Ambiq Micro extends its ultra-low power SoC platform to battery-powered Edge devices
January 03, 2019
my step-counter watch built with an Ambiq processor needs a new battery around once a year. The extreme low power comes from something called Subthreshold Power Optimized Technology.
As far as I can tell, Ambiq Micro is already the leader in low-power MCUs. I offer proof of that—my step-counter watch built with an Ambiq processor needs a new battery around once a year. I find that pretty amazing. The extreme low power comes from something called Subthreshold Power Optimized Technology, or SPOT.
To that end, the company recently announced a new generation device, the Apollo3 Blue Wireless SoC, which brings the active power consumption down to less than 6 μA/MHz. The device, built with an ARM Cortex M4F core running at up to 96 MHz, integrates Bluetooth low energy (BLE5) and offers some updated peripherals, additional memory, and an advanced DMA engine. The BLE5 is handled with a separate core, so there’s no sharing of resources for the host CPU. The SoC is configured with 1 Mbyte of flash memory, 384 kbytes of SRAM, and 16 kbytes of cache.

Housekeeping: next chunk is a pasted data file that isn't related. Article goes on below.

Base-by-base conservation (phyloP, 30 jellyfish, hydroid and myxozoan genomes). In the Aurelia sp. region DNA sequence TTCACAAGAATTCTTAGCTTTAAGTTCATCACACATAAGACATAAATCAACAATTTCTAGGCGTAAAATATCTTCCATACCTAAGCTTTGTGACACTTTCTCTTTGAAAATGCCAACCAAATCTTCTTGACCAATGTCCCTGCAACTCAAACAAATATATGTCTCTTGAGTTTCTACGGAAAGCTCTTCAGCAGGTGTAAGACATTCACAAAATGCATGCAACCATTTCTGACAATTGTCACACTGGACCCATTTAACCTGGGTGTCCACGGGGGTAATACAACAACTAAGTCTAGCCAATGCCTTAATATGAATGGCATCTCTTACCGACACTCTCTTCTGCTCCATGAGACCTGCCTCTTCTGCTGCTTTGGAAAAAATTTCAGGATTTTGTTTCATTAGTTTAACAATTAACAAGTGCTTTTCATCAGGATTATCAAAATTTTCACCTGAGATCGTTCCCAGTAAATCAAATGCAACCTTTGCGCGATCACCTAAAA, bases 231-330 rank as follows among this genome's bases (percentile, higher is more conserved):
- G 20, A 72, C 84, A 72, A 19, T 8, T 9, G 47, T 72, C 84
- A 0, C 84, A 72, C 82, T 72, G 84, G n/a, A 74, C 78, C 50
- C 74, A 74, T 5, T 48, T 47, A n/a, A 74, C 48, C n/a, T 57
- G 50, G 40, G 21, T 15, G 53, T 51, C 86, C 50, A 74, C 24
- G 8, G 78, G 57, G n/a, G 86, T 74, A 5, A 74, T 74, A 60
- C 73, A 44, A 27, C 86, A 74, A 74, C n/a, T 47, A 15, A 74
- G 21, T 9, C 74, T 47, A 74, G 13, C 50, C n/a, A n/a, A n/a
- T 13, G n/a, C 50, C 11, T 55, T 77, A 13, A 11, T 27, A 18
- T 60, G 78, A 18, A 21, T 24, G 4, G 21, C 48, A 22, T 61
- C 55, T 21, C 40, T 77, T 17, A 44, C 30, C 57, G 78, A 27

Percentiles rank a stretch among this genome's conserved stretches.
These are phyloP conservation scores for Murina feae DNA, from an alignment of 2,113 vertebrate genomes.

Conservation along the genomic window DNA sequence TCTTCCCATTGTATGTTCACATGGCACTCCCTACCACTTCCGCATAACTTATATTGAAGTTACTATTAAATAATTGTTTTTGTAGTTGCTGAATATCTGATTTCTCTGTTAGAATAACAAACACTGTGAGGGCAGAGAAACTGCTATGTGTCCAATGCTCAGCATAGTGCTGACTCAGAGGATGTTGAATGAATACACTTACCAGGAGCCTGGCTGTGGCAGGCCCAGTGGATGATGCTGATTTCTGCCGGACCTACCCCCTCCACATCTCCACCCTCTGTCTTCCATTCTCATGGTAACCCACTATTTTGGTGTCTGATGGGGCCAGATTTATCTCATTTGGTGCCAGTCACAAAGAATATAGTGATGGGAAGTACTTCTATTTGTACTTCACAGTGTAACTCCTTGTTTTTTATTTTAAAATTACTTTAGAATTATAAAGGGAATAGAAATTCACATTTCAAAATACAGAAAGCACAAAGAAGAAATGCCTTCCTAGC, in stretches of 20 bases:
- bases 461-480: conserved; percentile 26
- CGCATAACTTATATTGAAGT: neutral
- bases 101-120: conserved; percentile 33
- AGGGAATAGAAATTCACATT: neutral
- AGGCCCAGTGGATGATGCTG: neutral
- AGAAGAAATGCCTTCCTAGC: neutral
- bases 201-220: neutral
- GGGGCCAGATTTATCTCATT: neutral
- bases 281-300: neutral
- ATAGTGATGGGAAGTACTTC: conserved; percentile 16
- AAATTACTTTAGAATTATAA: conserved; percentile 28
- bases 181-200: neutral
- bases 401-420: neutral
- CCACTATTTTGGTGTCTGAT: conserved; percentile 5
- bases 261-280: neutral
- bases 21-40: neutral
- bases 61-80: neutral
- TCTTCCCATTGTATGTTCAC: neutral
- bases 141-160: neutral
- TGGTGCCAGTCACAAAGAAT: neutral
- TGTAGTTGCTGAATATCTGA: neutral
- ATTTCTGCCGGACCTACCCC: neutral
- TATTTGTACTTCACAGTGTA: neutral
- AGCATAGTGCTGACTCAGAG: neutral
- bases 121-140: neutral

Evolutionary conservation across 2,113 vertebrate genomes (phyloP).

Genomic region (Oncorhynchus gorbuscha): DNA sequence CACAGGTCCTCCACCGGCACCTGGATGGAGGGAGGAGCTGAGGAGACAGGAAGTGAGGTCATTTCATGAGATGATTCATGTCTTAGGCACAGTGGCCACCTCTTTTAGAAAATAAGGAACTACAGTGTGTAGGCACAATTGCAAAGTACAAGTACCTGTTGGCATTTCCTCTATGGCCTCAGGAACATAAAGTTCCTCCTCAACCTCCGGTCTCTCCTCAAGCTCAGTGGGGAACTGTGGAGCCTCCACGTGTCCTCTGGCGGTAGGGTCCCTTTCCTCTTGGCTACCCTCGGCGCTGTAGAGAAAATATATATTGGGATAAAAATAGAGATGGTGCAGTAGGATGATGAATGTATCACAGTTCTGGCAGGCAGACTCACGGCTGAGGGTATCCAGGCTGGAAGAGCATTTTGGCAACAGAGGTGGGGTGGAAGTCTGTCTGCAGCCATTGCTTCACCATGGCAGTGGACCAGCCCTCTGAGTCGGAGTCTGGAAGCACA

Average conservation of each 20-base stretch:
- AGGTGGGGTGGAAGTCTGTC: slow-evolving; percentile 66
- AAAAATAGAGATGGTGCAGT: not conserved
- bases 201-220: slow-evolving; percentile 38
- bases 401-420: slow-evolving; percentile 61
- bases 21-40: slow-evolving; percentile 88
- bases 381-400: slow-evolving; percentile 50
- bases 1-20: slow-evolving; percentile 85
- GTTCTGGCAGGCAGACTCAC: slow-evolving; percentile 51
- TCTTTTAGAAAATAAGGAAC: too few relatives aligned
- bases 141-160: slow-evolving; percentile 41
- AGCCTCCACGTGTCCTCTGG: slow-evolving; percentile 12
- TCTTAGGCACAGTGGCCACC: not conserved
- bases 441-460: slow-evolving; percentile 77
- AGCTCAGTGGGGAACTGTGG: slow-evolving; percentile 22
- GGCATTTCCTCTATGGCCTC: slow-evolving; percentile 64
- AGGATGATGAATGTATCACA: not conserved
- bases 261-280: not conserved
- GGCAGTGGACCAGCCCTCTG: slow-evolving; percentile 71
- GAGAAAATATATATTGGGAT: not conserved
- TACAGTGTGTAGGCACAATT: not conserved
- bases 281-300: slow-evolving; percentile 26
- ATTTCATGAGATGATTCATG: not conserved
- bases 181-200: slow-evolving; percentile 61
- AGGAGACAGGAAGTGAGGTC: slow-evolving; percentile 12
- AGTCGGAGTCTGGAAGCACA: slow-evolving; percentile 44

Another key feature of Apollo3 is the use of what Ambiq is calling TurboSPOT. This technology becomes necessary because it’s more difficult to run SPOT at higher frequencies. With the Apollo2 and Apollo2 Blue devices, SPOT runs at 48 MHz. Some enhancements were needed and completed to be able to run Apollo3 Blue at 96 MHz, while maintaining the same manufacturing node. Hence, TurboSPOT.
Ambiq notes that the active power level is obviously higher than when running at 48 MHz, but certainly still beats competitors by a considerable margin. TurboSPOT lets customers speed up the device when needed, but still maintain a high level of efficiency.
Package options for Apollo3 Blue include an 81-pin, 5- by 5-mm BGA with 50 GPIO pins or a 66-pin, 3.37- by 3.25-mm CSP with 37 GPIO pins. Evaluation boards and a software development kit are available.